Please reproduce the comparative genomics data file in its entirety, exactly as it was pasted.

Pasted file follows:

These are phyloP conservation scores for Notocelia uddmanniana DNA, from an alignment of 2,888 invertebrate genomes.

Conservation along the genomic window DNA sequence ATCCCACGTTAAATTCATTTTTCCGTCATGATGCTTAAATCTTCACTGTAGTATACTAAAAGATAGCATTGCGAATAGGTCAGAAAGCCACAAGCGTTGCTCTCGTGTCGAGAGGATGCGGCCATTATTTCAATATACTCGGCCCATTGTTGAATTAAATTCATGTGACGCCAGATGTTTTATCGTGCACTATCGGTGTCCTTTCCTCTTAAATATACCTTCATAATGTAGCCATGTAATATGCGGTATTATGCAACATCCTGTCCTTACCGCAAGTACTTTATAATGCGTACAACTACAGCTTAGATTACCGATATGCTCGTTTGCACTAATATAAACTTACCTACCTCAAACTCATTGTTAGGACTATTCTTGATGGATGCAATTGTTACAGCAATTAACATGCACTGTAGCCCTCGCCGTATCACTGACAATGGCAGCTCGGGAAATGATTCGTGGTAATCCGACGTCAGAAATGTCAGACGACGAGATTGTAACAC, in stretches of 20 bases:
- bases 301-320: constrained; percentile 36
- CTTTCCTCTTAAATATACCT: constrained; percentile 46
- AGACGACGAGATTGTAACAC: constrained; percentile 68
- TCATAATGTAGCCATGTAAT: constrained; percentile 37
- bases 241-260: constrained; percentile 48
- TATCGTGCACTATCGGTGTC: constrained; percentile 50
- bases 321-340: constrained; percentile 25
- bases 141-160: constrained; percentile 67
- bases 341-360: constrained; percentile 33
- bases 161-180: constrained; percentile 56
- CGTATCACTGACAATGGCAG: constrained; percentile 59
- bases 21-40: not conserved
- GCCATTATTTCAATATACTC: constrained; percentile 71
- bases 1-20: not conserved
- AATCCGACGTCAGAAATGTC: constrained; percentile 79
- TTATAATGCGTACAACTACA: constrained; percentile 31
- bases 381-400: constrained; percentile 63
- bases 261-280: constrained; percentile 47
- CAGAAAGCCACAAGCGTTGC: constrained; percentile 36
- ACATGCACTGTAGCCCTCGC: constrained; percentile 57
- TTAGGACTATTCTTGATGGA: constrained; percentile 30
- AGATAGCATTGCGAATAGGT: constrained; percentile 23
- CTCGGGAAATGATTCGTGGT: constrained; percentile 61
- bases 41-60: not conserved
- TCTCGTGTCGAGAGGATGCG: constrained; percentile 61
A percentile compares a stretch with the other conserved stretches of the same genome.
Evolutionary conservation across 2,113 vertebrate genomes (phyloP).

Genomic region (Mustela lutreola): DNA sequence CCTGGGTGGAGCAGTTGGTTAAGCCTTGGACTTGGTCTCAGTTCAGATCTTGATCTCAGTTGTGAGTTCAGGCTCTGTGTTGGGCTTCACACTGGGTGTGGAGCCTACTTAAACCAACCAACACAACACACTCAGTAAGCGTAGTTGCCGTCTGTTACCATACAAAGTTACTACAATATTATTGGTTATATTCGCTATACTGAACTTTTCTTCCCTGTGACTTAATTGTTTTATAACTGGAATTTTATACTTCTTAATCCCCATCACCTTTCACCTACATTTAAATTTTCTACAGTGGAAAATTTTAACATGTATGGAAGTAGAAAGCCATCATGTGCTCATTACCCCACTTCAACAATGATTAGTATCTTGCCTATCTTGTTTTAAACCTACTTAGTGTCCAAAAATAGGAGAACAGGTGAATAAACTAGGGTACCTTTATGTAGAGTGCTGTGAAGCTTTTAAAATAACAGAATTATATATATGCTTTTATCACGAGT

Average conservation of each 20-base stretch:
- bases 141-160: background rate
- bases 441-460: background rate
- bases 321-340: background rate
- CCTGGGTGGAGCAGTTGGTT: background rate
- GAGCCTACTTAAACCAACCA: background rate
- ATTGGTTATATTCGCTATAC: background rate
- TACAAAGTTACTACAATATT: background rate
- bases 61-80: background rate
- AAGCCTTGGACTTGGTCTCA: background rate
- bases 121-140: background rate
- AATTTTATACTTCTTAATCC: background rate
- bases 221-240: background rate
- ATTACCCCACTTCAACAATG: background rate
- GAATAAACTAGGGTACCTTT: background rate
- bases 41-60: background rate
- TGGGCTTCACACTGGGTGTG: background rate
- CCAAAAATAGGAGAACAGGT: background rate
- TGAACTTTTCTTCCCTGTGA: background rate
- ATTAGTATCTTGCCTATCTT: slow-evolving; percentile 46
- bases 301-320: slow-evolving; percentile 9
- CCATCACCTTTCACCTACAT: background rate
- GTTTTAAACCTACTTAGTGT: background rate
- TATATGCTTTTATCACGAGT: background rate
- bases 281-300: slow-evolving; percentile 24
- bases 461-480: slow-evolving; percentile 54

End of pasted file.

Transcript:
These are phyloP conservation scores for Notocelia uddmanniana DNA, from an alignment of 2,888 invertebrate genomes.

Conservation along the genomic window DNA sequence ATCCCACGTTAAATTCATTTTTCCGTCATGATGCTTAAATCTTCACTGTAGTATACTAAAAGATAGCATTGCGAATAGGTCAGAAAGCCACAAGCGTTGCTCTCGTGTCGAGAGGATGCGGCCATTATTTCAATATACTCGGCCCATTGTTGAATTAAATTCATGTGACGCCAGATGTTTTATCGTGCACTATCGGTGTCCTTTCCTCTTAAATATACCTTCATAATGTAGCCATGTAATATGCGGTATTATGCAACATCCTGTCCTTACCGCAAGTACTTTATAATGCGTACAACTACAGCTTAGATTACCGATATGCTCGTTTGCACTAATATAAACTTACCTACCTCAAACTCATTGTTAGGACTATTCTTGATGGATGCAATTGTTACAGCAATTAACATGCACTGTAGCCCTCGCCGTATCACTGACAATGGCAGCTCGGGAAATGATTCGTGGTAATCCGACGTCAGAAATGTCAGACGACGAGATTGTAACAC, in stretches of 20 bases:
- bases 301-320: constrained; percentile 36
- CTTTCCTCTTAAATATACCT: constrained; percentile 46
- AGACGACGAGATTGTAACAC: constrained; percentile 68
- TCATAATGTAGCCATGTAAT: constrained; percentile 37
- bases 241-260: constrained; percentile 48
- TATCGTGCACTATCGGTGTC: constrained; percentile 50
- bases 321-340: constrained; percentile 25
- bases 141-160: constrained; percentile 67
- bases 341-360: constrained; percentile 33
- bases 161-180: constrained; percentile 56
- CGTATCACTGACAATGGCAG: constrained; percentile 59
- bases 21-40: not conserved
- GCCATTATTTCAATATACTC: constrained; percentile 71
- bases 1-20: not conserved
- AATCCGACGTCAGAAATGTC: constrained; percentile 79
- TTATAATGCGTACAACTACA: constrained; percentile 31
- bases 381-400: constrained; percentile 63
- bases 261-280: constrained; percentile 47
- CAGAAAGCCACAAGCGTTGC: constrained; percentile 36
- ACATGCACTGTAGCCCTCGC: constrained; percentile 57
- TTAGGACTATTCTTGATGGA: constrained; percentile 30
- AGATAGCATTGCGAATAGGT: constrained; percentile 23
- CTCGGGAAATGATTCGTGGT: constrained; percentile 61
- bases 41-60: not conserved
- TCTCGTGTCGAGAGGATGCG: constrained; percentile 61
A percentile compares a stretch with the other conserved stretches of the same genome.
Evolutionary conservation across 2,113 vertebrate genomes (phyloP).

Genomic region (Mustela lutreola): DNA sequence CCTGGGTGGAGCAGTTGGTTAAGCCTTGGACTTGGTCTCAGTTCAGATCTTGATCTCAGTTGTGAGTTCAGGCTCTGTGTTGGGCTTCACACTGGGTGTGGAGCCTACTTAAACCAACCAACACAACACACTCAGTAAGCGTAGTTGCCGTCTGTTACCATACAAAGTTACTACAATATTATTGGTTATATTCGCTATACTGAACTTTTCTTCCCTGTGACTTAATTGTTTTATAACTGGAATTTTATACTTCTTAATCCCCATCACCTTTCACCTACATTTAAATTTTCTACAGTGGAAAATTTTAACATGTATGGAAGTAGAAAGCCATCATGTGCTCATTACCCCACTTCAACAATGATTAGTATCTTGCCTATCTTGTTTTAAACCTACTTAGTGTCCAAAAATAGGAGAACAGGTGAATAAACTAGGGTACCTTTATGTAGAGTGCTGTGAAGCTTTTAAAATAACAGAATTATATATATGCTTTTATCACGAGT

Average conservation of each 20-base stretch:
- bases 141-160: background rate
- bases 441-460: background rate
- bases 321-340: background rate
- CCTGGGTGGAGCAGTTGGTT: background rate
- GAGCCTACTTAAACCAACCA: background rate
- ATTGGTTATATTCGCTATAC: background rate
- TACAAAGTTACTACAATATT: background rate
- bases 61-80: background rate
- AAGCCTTGGACTTGGTCTCA: background rate
- bases 121-140: background rate
- AATTTTATACTTCTTAATCC: background rate
- bases 221-240: background rate
- ATTACCCCACTTCAACAATG: background rate
- GAATAAACTAGGGTACCTTT: background rate
- bases 41-60: background rate
- TGGGCTTCACACTGGGTGTG: background rate
- CCAAAAATAGGAGAACAGGT: background rate
- TGAACTTTTCTTCCCTGTGA: background rate
- ATTAGTATCTTGCCTATCTT: slow-evolving; percentile 46
- bases 301-320: slow-evolving; percentile 9
- CCATCACCTTTCACCTACAT: background rate
- GTTTTAAACCTACTTAGTGT: background rate
- TATATGCTTTTATCACGAGT: background rate
- bases 281-300: slow-evolving; percentile 24
- bases 461-480: slow-evolving; percentile 54